• Muha, Villo; Williamson, Ritchie; Hills, Rachel; McNeilly, A.D.; McWilliams, T.G.; Alonso, Jana; Schimpl, Marianne; Leney, Aneika C.; Heck, Albert J.R.; Sutherland, Calum; Read, Kevin D.; McCrimmon, Rory J.; Brooks, S.P.; Van Aalten, Daan M.F. (2019)
    O-GlcNAcylation is an abundant post-translational modification in the nervous system, linked to both neurodevelopmental and neurodegenerative disease. However, the mechanistic links between these phenotypes and site-specific O-GlcNAcylation remain largely unexplored. Here, we show that Ser517 O-GlcNAcylation of the microtubule-binding protein Collapsin Response Mediator Protein-2 (CRMP2) increases with age. By generating and characterizing a Crmp2S517A knock-in mouse model, we demonstrate that loss of O-GlcNAcylation leads to a small decrease in body weight and mild memory impairment, suggesting that Ser517 O-GlcNAcylation has a small but detectable impact on mouse physiology and cognitive function. © 2019 The Authors. Published by the Royal Society under the terms of the Creative Commons Attribution License, which permits unrestricted use, provided the original author and source are credited.
  • Iashin, Vladimir (2020)
    C-H activation is a challenging problem in modern organic chemistry. Direct C–H borylation is one of the widely growing subclasses of C–H activation. As a rule, these reactions are performed by transition metal catalysis. However, recently a metal-free approach towards C-B boron bond formation has been growing intensively. Usually, metal-free borylations are performed with a boron compound as a Lewis acid component and a Lewis base as a proton acceptor, which may or may not be preorganized for this transformation. Usually, such reactions require the use of boranes with high Lewis acidity such as B(C6F5)3, BCl3, BBr3, etc. At the same time, the chemistry of the less acidic boron trifluoride, BF3, as a borylating species is unprecedented. This work is aimed at uncovering the reactivity of BF3 towards C-H borylation of Csp–H and Csp2–H bonds. In this respect, the following factors were studied in the work: • Formation of BF3 adducts with various amines and their reactivity in Csp2–H and Csp–H borylation reactions • Scope of borylation: influence of the substrates’ electronic structure and various functional groups’ compatibility • Controlling the formation of mono-, bis-, tris-, and tetrakisorganoborates from BF3, amine, and Rsp–H/Rsp2–H substrate. • Reactivity difference between BF3·SMe2, BF3·OEt2, and BF3-1,2,2,6,6-pentamethylpiperidine (BF3·PMP) with respect to alkyne borylation Because organoboranes are often unstable reactive species, they were converted to fluoroborates by tetramethylammonium fluoride. In this respect, competing reactions of protodeborylation and fluorination of organofluoroboranes were studied. The literature review consists of two parts: metal-free borylation of triple bonds and double bonds. For triple bonds, the review is preferably limited to terminal acetylenes because internal alkynes cannot undergo Csp–H activation. The influence of each component of a Lewis pair as well as its structure’s selectivity for C–H borylation, 1,2-addition, and carboboration is discussed. The second part uncovers the topic of C-H borylation of Csp2–H bonds. It includes both concerted borylations and borylations by reactive borenium cations. There is a special accent on the chemistry of haloboranes. In order to limit the size of the review, the use of hydroboranes for C–H activation is reviewed least in this book.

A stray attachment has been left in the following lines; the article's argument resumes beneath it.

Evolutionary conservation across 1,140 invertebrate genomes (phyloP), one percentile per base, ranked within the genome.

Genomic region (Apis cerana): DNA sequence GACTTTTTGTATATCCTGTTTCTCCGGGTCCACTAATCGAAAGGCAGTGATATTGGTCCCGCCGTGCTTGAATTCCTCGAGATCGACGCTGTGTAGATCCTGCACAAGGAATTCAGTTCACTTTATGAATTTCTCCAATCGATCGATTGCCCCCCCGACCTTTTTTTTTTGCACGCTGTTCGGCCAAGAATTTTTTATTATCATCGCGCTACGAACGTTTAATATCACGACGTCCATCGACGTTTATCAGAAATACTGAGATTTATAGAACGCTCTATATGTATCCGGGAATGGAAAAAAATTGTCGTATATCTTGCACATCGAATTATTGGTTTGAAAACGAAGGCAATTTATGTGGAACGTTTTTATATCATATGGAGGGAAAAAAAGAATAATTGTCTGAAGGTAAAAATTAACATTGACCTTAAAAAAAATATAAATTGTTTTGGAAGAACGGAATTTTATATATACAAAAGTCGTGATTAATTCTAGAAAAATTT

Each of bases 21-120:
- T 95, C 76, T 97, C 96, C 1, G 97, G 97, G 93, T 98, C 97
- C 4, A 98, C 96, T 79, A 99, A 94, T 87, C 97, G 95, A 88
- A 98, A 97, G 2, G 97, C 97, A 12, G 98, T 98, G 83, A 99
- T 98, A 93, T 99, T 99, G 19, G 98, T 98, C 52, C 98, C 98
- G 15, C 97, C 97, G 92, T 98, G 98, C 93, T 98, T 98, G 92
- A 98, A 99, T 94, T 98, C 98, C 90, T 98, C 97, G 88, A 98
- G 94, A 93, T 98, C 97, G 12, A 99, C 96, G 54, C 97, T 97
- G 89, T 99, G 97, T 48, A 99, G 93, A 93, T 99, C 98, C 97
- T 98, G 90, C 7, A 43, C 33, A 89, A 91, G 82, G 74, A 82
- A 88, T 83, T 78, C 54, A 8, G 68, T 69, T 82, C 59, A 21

• Vesterinen, Veli-Matti (Helsingin yliopisto, 2012)
    Nature of science (NOS) describes what science is, how it works, how scientists operate, and the interaction between science and society. As a crucial element of scientific literacy, knowledge about NOS is widely recognized as one of the key aims of chemistry education. To enhance students understanding of NOS, teachers need adequate understanding of NOS as well as sufficient pedagogical content knowledge related to NOS for translating their understanding of NOS into classroom practice. This thesis reports an educational design research project on the design and development of a pre-service chemistry teacher education course on NOS instruction. Educational design research is the systematic study of the design and development of educational interventions for addressing complex educational problems. It advances the knowledge about the characteristics of designed interventions and the processes of design and development. The thesis consists of four interconnected studies and documents two iterative design research cycles of problem analysis, design, implementation, and evaluation. The first two studies describe how NOS is presented in the national frame curricula and upper secondary school chemistry textbooks. These studies provide a quantitative method for analysis of representations of NOS in chemistry textbooks and curricula, as well as describe the components of domain-specific NOS for chemistry education. The other two studies document the design, development, and evaluation of the goals and instructional practices used on the course. Four design solutions were produced: (i) description of central dimensions of domain-specific NOS for chemistry education, (ii) research group visits to prevent the diluting of relevance to science content and research, (iii) a teaching cycle for explicit and structured opportunities for reflection and discussion, and (iv) collaborative design assignments for translating NOS understanding into classroom practice. The evaluations of the practicality and effectiveness of the design solutions are based on the reflective essays and interviews of the pre-service teachers, which were collected during the course, as well as on the four in-depth interviews of selected participants, collected a year after they had graduated as qualified teachers. The results suggest that one critical factor influencing pre-service chemistry teachers commitment to teach NOS was the possibility to implement NOS instruction during the course. Thus, the use of collaborative peer teaching and integrating student teaching on NOS instruction courses is suggested as a strategy to support the development of the attitudes, beliefs, and skills necessary for teaching NOS. And even though the outside forces of school culture (e.g. school community, curriculum, textbooks) tend to constrain rather than support novice teachers efforts to implement new practices, the results also demonstrate that a pre-service teacher education course can be successful in producing innovators or early adopters of NOS instruction. Thus it might be one of the first steps in the challenging task of injecting NOS instruction into the chemistry curriculum for enhancing students understanding of NOS and strengthening their scientific literacy.